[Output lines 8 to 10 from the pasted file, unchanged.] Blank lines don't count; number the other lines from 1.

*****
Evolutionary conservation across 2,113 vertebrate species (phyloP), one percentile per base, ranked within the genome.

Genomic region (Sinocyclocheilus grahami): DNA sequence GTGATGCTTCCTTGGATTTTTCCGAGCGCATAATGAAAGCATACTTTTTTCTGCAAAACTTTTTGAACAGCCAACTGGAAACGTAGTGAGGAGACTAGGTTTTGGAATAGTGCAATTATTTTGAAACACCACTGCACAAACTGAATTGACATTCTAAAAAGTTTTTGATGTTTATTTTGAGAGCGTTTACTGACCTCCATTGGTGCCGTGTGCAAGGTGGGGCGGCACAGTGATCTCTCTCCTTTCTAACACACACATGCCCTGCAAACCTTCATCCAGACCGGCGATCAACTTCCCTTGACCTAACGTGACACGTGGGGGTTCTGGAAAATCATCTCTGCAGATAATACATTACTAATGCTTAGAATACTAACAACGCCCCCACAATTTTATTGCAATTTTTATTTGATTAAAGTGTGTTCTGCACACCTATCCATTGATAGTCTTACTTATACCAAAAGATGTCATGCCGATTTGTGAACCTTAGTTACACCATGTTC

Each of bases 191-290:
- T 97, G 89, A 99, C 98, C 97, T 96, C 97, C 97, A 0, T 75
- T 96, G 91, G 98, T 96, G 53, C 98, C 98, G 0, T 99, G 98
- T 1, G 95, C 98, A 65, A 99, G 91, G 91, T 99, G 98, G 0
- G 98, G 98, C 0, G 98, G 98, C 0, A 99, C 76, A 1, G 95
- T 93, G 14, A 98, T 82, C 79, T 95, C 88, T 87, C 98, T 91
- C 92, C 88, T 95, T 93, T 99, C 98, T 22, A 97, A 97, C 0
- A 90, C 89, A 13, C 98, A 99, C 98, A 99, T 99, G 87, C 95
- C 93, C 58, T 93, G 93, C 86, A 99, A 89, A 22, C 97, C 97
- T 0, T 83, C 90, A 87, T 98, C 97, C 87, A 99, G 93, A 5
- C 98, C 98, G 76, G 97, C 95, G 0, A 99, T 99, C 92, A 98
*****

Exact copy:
- T 93, G 14, A 98, T 82, C 79, T 95, C 88, T 87, C 98, T 91
- C 92, C 88, T 95, T 93, T 99, C 98, T 22, A 97, A 97, C 0
- A 90, C 89, A 13, C 98, A 99, C 98, A 99, T 99, G 87, C 95